Arkane’s immersive simulation games are some of the most beloved and critically acclaimed games of the last five years, but can Harvey Smith and the Arkane Austin team emulate that freedom in a co-op environment?
When Arkane fans talk about their games, (and trust us, Arkane fans love to talk about its games), the stories they tell are very rarely things you’d notice on a normal playthrough. It’s the email on a computer in Prey that you’d have never noticed if you didn’t trawl through every piece of readable text, which then informs you of a side quest or an unmarked bit of lore across the ship.
Or it’s a moment in Deathloop when you were about to orchestrate the perfect murder, only for your friend to drop in from a roof and cause utter chaos, leaving you to sprint across the map to safety, during which you found an area you’d never explored.
It’s all about the small things you find on the big adventure. It’s the intricacy that immersive simulation fans are obsessed with. After all, its most famous level is literally a clockwork mansion that is emblematic of the attention to detail the studio prides itself on.
But can you really do that in multiplayer? We’ll soon find out.
Redfall takes place in the fictitious island town of the same name, located somewhere in the Massachusetts wilderness. Following a science experiment gone wrong, a horde of vampires has infested the town, cutting it off from the outside world. As the player, it’s your job to wipe the horde out, alone, or with friends.
While Deathloop flirted with multiplayer, it was a competitive, invasion-based affair wherein you could attempt to kill someone while they were playing the single-player portion of their game. This was fun and added depth, but it wasn’t a central focus of the game; multiplayer has never been in Arkane’s modern output.
While Redfall can be played in both single-player and in four-player co-op, we’re yet to see just how the experience is going to change depending on if you find a group of pals to go vampire hunting with you. Is this a traditional Arkane game, that you happen to be able to play in co-op? We’re not so sure.
The multiplayer component also forces Arkane to come out of its comfort zone. Sure, there are probably going to be a few doors in the game that can be unlocked with 0451, but if the co-op portion of Redfall is as significant as we expect, this isn’t going to be a typical Arkane experience in any measure.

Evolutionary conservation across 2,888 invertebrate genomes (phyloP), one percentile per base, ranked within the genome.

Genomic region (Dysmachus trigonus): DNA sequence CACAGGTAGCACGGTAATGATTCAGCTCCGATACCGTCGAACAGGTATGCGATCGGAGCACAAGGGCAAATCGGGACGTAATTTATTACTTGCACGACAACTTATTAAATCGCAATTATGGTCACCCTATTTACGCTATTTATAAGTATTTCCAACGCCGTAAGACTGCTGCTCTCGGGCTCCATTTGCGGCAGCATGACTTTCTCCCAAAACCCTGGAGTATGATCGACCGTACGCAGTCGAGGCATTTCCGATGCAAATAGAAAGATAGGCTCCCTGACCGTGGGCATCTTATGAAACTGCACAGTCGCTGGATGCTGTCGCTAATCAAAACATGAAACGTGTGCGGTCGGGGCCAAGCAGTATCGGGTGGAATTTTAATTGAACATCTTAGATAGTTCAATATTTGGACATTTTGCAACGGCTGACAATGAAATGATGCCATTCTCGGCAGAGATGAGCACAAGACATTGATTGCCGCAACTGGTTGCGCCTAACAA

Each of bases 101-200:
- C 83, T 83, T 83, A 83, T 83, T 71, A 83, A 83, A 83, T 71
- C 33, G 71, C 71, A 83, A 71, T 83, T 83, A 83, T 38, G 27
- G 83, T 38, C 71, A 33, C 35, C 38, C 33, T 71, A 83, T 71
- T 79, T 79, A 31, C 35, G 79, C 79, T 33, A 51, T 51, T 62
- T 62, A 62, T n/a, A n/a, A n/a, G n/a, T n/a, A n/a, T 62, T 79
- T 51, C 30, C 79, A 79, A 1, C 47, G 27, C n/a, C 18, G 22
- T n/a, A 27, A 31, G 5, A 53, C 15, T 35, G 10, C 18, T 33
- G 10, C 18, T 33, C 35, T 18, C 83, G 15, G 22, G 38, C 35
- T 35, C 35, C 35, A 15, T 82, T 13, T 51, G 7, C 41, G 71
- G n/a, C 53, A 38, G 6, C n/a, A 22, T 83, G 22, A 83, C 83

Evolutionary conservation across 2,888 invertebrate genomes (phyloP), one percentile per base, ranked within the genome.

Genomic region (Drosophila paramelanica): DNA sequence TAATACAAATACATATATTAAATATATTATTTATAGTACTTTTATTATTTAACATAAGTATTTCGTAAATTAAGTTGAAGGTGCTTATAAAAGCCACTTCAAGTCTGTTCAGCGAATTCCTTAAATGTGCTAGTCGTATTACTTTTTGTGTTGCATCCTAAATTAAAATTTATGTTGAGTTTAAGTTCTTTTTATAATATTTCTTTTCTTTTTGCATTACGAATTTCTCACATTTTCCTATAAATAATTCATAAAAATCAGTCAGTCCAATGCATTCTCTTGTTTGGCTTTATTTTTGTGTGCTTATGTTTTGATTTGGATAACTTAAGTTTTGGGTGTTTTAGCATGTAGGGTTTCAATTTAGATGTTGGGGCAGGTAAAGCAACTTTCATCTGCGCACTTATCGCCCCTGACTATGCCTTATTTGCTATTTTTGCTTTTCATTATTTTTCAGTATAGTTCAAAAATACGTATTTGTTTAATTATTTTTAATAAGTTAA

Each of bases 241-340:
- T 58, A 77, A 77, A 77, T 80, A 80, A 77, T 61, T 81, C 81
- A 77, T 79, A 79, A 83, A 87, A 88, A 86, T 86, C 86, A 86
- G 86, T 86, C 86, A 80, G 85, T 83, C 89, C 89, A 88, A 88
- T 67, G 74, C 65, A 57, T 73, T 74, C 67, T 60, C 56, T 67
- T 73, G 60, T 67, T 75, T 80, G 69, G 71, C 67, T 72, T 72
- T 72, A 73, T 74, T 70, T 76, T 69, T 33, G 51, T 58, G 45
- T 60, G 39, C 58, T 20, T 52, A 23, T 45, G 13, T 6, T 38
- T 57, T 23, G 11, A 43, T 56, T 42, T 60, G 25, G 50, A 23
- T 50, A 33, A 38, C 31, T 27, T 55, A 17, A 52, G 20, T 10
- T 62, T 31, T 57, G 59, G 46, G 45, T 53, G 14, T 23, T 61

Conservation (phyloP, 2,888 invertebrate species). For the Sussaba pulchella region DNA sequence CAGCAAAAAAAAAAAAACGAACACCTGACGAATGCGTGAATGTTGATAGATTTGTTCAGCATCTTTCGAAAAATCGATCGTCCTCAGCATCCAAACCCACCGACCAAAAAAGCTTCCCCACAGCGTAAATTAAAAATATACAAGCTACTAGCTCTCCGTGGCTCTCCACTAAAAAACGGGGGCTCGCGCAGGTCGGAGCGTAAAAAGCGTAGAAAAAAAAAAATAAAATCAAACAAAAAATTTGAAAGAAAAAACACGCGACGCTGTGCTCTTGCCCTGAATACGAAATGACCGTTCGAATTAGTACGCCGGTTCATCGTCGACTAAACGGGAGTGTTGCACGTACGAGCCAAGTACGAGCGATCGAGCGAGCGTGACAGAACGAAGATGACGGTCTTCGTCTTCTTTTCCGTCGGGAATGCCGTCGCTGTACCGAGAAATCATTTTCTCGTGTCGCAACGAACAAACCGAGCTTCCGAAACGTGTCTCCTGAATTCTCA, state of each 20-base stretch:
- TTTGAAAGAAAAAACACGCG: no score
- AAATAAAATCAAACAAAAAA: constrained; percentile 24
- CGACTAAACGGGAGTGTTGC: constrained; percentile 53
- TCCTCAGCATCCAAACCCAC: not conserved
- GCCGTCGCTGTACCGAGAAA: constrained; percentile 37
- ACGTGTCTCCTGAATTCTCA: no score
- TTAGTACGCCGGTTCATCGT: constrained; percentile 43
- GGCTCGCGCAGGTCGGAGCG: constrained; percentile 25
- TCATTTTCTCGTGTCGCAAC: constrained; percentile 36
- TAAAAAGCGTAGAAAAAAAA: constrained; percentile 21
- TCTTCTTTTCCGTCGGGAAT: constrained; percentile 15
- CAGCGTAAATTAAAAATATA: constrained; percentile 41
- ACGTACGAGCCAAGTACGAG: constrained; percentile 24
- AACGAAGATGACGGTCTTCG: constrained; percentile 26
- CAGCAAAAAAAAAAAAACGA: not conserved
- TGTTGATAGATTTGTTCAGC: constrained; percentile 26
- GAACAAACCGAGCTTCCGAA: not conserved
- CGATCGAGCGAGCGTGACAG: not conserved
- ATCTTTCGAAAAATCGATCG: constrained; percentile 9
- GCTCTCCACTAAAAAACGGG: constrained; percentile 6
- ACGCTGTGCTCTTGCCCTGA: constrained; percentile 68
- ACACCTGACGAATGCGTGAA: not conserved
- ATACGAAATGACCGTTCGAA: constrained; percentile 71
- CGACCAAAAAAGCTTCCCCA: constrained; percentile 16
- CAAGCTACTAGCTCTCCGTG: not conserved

A huge issue with co-op games is how to impart a story to players who all are talking to each other in their own party chat while the cutscenes play out? The immersive storytelling of Deathloop or Prey doesn’t really work when your friends are debating what to have for their tea while the cutscene is going on. We’re slightly worried that this means the game is going to be a bit more story-light than usual.
There’s also a worry that with the co-op element in mind, the rewards for meticulously combing through every inch of the world, which has been another constant in the Arkane games, might not have the same focus as it previously had. We can see how it might get frustrating for players if every few steps they have to ask their friends what they are doing while they’re all scattered to the wind rifling through drawers.
However, we’re pleased to see that Harvey Smith, a veteran of the genre and director of Redfall, has thought about these risks. “Redfall is our effort to take what Arkane does well, a hybrid of first-person games and RPGs, and stretch ourselves a little bit,” Smith said during a video released at QuakeCon.
“Does this work in the open world? Does it work both solo and with co-op players? Can we take all our narrative layers and our improvisational mechanics and our style and spread that out across an open world?”
While much of Arkane’s decisions surrounding the co-op element have been warmly welcomed, the fact that player progress is only relevant for the host of the game is a sticking point for fans. It’s difficult to get invested in something when your feel like your progress is essentially ephemeral.
“There’s also a worry that with the co-op element in mind, the rewards for meticulously combing through every inch of the world, which has been another constant in the Arkane games, might not have the same focus as it previously had.”
This isn’t a live game where you’re taking your bespoke character back and forth from session to session. We’d love for this to be changed by the time the game is released, because we worry there will be plenty of players caught out by this unfortunate downside.
Redfall has a lot to prove to hardcore fans of Arkane. It’s a step out of its comfort zone, which is exciting but leaves us slightly nervous. Is Arkane going to be able to command the same tone and atmosphere it’s usually excellent at when you have three of your friends screaming in your ear?
The studio almost has to approach the narrative in the broadest way possible, knowing that plenty of players are going to be too distracted by their own conversation to notice the nuance. We really hope that they’ve struck the balance, or Redfall may disappoint Arkane’s diehards.